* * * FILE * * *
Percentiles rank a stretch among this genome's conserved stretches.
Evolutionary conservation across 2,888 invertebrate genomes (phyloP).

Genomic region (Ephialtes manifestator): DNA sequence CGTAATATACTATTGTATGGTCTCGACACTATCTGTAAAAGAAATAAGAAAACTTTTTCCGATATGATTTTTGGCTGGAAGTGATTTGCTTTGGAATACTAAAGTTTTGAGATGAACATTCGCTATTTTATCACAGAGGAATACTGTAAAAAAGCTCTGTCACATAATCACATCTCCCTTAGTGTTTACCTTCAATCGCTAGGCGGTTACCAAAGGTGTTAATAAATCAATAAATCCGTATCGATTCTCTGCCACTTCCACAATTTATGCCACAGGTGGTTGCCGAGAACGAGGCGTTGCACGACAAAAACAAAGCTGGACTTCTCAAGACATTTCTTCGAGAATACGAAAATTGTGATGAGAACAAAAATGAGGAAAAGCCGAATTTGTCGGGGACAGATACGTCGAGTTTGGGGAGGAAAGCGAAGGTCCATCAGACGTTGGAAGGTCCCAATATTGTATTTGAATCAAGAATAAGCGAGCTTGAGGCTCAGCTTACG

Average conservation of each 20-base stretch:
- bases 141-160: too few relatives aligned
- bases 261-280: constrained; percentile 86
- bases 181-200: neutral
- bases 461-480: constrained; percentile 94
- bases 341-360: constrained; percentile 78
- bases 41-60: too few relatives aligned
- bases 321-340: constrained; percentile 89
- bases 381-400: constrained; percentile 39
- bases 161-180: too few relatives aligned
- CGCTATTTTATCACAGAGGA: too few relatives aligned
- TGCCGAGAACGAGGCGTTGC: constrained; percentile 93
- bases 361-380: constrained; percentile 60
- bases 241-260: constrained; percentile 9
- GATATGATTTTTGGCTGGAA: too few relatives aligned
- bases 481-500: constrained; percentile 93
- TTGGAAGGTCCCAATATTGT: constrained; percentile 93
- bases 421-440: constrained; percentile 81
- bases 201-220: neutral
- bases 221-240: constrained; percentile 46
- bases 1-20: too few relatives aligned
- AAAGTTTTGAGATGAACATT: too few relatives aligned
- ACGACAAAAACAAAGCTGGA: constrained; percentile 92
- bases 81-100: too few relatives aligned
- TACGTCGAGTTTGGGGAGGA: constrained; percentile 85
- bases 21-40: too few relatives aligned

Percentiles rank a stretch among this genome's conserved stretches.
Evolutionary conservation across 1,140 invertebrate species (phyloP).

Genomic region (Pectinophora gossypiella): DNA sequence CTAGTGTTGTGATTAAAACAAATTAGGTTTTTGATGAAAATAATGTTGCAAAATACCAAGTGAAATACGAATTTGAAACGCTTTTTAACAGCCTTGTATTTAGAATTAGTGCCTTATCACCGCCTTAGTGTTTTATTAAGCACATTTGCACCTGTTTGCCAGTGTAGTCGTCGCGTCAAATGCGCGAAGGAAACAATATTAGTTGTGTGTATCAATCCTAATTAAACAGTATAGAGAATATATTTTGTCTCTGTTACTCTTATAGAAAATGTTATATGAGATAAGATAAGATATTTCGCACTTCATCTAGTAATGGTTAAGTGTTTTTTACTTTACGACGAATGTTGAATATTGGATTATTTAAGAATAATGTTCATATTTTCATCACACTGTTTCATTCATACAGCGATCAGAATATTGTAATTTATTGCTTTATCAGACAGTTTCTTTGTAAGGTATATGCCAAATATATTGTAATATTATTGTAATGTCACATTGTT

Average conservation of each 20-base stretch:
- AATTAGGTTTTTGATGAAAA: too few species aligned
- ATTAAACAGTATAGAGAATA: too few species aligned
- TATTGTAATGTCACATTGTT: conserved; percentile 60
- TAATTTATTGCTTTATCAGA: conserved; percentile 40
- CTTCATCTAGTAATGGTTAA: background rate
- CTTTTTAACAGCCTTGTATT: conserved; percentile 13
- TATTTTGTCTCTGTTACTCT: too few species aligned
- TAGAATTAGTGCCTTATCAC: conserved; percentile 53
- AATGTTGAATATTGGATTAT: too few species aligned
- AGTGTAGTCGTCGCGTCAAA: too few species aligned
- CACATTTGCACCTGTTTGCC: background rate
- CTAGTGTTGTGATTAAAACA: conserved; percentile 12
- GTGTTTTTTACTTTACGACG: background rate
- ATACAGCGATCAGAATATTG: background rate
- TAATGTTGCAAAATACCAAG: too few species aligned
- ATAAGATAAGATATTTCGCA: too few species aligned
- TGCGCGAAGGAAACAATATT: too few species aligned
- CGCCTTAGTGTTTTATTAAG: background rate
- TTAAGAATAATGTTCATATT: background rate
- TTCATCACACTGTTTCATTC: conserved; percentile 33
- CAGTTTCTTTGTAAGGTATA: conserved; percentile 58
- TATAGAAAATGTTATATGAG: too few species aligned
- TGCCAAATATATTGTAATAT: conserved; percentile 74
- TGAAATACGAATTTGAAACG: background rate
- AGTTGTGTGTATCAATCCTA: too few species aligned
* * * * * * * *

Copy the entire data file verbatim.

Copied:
Percentiles rank a stretch among this genome's conserved stretches.
Evolutionary conservation across 2,888 invertebrate genomes (phyloP).

Genomic region (Ephialtes manifestator): DNA sequence CGTAATATACTATTGTATGGTCTCGACACTATCTGTAAAAGAAATAAGAAAACTTTTTCCGATATGATTTTTGGCTGGAAGTGATTTGCTTTGGAATACTAAAGTTTTGAGATGAACATTCGCTATTTTATCACAGAGGAATACTGTAAAAAAGCTCTGTCACATAATCACATCTCCCTTAGTGTTTACCTTCAATCGCTAGGCGGTTACCAAAGGTGTTAATAAATCAATAAATCCGTATCGATTCTCTGCCACTTCCACAATTTATGCCACAGGTGGTTGCCGAGAACGAGGCGTTGCACGACAAAAACAAAGCTGGACTTCTCAAGACATTTCTTCGAGAATACGAAAATTGTGATGAGAACAAAAATGAGGAAAAGCCGAATTTGTCGGGGACAGATACGTCGAGTTTGGGGAGGAAAGCGAAGGTCCATCAGACGTTGGAAGGTCCCAATATTGTATTTGAATCAAGAATAAGCGAGCTTGAGGCTCAGCTTACG

Average conservation of each 20-base stretch:
- bases 141-160: too few relatives aligned
- bases 261-280: constrained; percentile 86
- bases 181-200: neutral
- bases 461-480: constrained; percentile 94
- bases 341-360: constrained; percentile 78
- bases 41-60: too few relatives aligned
- bases 321-340: constrained; percentile 89
- bases 381-400: constrained; percentile 39
- bases 161-180: too few relatives aligned
- CGCTATTTTATCACAGAGGA: too few relatives aligned
- TGCCGAGAACGAGGCGTTGC: constrained; percentile 93
- bases 361-380: constrained; percentile 60
- bases 241-260: constrained; percentile 9
- GATATGATTTTTGGCTGGAA: too few relatives aligned
- bases 481-500: constrained; percentile 93
- TTGGAAGGTCCCAATATTGT: constrained; percentile 93
- bases 421-440: constrained; percentile 81
- bases 201-220: neutral
- bases 221-240: constrained; percentile 46
- bases 1-20: too few relatives aligned
- AAAGTTTTGAGATGAACATT: too few relatives aligned
- ACGACAAAAACAAAGCTGGA: constrained; percentile 92
- bases 81-100: too few relatives aligned
- TACGTCGAGTTTGGGGAGGA: constrained; percentile 85
- bases 21-40: too few relatives aligned

Percentiles rank a stretch among this genome's conserved stretches.
Evolutionary conservation across 1,140 invertebrate species (phyloP).

Genomic region (Pectinophora gossypiella): DNA sequence CTAGTGTTGTGATTAAAACAAATTAGGTTTTTGATGAAAATAATGTTGCAAAATACCAAGTGAAATACGAATTTGAAACGCTTTTTAACAGCCTTGTATTTAGAATTAGTGCCTTATCACCGCCTTAGTGTTTTATTAAGCACATTTGCACCTGTTTGCCAGTGTAGTCGTCGCGTCAAATGCGCGAAGGAAACAATATTAGTTGTGTGTATCAATCCTAATTAAACAGTATAGAGAATATATTTTGTCTCTGTTACTCTTATAGAAAATGTTATATGAGATAAGATAAGATATTTCGCACTTCATCTAGTAATGGTTAAGTGTTTTTTACTTTACGACGAATGTTGAATATTGGATTATTTAAGAATAATGTTCATATTTTCATCACACTGTTTCATTCATACAGCGATCAGAATATTGTAATTTATTGCTTTATCAGACAGTTTCTTTGTAAGGTATATGCCAAATATATTGTAATATTATTGTAATGTCACATTGTT

Average conservation of each 20-base stretch:
- AATTAGGTTTTTGATGAAAA: too few species aligned
- ATTAAACAGTATAGAGAATA: too few species aligned
- TATTGTAATGTCACATTGTT: conserved; percentile 60
- TAATTTATTGCTTTATCAGA: conserved; percentile 40
- CTTCATCTAGTAATGGTTAA: background rate
- CTTTTTAACAGCCTTGTATT: conserved; percentile 13
- TATTTTGTCTCTGTTACTCT: too few species aligned
- TAGAATTAGTGCCTTATCAC: conserved; percentile 53
- AATGTTGAATATTGGATTAT: too few species aligned
- AGTGTAGTCGTCGCGTCAAA: too few species aligned
- CACATTTGCACCTGTTTGCC: background rate
- CTAGTGTTGTGATTAAAACA: conserved; percentile 12
- GTGTTTTTTACTTTACGACG: background rate
- ATACAGCGATCAGAATATTG: background rate
- TAATGTTGCAAAATACCAAG: too few species aligned
- ATAAGATAAGATATTTCGCA: too few species aligned
- TGCGCGAAGGAAACAATATT: too few species aligned
- CGCCTTAGTGTTTTATTAAG: background rate
- TTAAGAATAATGTTCATATT: background rate
- TTCATCACACTGTTTCATTC: conserved; percentile 33
- CAGTTTCTTTGTAAGGTATA: conserved; percentile 58
- TATAGAAAATGTTATATGAG: too few species aligned
- TGCCAAATATATTGTAATAT: conserved; percentile 74
- TGAAATACGAATTTGAAACG: background rate
- AGTTGTGTGTATCAATCCTA: too few species aligned